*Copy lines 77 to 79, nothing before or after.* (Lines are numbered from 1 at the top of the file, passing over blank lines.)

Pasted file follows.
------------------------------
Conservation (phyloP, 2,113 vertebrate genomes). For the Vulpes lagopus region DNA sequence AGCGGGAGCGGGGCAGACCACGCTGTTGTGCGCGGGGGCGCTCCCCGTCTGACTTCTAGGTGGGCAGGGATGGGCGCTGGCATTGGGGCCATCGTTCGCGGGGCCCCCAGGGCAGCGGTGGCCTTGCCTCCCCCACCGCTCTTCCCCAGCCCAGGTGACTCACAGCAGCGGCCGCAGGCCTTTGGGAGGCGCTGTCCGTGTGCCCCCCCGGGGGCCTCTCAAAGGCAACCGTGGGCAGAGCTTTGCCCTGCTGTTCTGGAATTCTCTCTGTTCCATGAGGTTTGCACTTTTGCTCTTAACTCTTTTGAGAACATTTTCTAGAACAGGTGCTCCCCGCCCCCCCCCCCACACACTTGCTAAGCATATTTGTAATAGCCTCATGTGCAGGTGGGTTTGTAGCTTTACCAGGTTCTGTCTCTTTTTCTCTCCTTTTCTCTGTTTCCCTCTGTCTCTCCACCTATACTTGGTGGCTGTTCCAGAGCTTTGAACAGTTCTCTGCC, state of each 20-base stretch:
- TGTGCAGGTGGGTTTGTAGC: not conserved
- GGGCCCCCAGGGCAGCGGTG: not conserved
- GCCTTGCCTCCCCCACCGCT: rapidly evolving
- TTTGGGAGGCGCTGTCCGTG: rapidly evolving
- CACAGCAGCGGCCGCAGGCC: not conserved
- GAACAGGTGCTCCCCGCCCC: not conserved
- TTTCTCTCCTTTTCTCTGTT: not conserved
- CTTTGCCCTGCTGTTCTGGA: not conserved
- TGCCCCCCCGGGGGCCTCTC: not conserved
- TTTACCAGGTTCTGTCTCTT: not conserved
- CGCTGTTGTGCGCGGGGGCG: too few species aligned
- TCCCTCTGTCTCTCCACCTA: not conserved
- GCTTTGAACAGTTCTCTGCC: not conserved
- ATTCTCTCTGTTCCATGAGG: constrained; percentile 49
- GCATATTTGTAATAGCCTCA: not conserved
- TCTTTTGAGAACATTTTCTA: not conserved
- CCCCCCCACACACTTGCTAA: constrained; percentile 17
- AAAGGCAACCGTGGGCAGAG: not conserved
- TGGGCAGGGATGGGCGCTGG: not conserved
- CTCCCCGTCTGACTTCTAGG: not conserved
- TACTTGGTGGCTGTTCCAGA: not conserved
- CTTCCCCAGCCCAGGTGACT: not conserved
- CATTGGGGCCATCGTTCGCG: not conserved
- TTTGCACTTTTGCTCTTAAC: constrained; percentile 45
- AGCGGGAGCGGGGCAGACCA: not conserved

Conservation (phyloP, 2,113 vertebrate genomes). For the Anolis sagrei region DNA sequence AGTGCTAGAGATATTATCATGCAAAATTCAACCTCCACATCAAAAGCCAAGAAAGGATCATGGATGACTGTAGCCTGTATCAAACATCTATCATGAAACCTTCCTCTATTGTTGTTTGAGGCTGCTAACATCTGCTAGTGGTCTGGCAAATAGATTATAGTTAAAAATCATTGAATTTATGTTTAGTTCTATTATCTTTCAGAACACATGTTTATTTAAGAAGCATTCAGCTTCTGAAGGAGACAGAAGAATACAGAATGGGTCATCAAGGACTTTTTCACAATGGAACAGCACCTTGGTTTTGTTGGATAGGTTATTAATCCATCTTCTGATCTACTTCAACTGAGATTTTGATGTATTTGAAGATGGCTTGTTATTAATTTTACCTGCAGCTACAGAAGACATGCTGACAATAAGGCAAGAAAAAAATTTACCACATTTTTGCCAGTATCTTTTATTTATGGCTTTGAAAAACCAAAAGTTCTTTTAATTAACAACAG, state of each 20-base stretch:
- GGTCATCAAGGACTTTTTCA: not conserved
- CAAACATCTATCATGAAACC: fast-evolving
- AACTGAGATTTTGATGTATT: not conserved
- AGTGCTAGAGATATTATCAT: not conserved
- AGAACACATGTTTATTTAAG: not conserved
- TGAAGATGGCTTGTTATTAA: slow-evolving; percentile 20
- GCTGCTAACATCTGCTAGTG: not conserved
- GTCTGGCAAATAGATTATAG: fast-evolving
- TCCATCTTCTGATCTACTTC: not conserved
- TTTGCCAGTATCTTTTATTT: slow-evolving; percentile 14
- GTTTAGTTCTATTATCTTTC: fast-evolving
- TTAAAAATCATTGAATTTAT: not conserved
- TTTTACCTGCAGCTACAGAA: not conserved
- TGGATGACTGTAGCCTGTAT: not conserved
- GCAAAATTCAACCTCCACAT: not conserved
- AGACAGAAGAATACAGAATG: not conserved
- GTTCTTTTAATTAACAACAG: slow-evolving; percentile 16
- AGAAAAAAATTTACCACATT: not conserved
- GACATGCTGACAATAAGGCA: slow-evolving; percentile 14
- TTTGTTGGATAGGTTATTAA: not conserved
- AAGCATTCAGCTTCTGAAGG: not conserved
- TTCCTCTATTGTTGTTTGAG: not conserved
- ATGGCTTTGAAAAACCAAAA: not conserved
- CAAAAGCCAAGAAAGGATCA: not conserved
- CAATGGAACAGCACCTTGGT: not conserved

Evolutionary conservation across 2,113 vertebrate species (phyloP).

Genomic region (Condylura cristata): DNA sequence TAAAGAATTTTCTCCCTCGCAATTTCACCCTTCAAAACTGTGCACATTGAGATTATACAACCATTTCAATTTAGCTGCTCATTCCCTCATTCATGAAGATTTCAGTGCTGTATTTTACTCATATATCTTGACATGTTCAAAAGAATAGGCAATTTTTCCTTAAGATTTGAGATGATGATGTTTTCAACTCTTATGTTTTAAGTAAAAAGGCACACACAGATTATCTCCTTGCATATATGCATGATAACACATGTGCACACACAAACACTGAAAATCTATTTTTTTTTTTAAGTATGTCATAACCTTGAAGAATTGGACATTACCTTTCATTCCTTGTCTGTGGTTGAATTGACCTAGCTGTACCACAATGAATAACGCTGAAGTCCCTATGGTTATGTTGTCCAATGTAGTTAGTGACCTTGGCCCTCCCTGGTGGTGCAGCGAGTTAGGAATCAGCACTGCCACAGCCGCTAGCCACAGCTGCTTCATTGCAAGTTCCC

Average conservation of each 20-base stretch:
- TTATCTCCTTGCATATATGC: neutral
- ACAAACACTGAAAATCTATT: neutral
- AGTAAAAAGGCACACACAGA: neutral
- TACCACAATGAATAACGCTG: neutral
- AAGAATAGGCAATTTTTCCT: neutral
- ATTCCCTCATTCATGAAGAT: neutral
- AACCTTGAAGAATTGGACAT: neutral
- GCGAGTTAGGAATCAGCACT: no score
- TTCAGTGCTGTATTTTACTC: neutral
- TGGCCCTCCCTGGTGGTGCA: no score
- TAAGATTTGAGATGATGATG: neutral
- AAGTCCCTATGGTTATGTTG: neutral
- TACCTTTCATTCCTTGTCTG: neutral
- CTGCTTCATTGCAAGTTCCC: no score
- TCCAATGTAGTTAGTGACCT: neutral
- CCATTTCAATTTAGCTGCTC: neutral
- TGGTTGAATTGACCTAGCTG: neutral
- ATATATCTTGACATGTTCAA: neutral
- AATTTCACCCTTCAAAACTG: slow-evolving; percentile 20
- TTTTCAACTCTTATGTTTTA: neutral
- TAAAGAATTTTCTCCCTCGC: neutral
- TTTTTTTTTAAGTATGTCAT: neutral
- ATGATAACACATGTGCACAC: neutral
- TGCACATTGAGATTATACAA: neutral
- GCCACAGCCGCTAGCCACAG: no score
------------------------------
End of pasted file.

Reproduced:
- TTTTTTTTTAAGTATGTCAT: neutral
- ATGATAACACATGTGCACAC: neutral
- TGCACATTGAGATTATACAA: neutral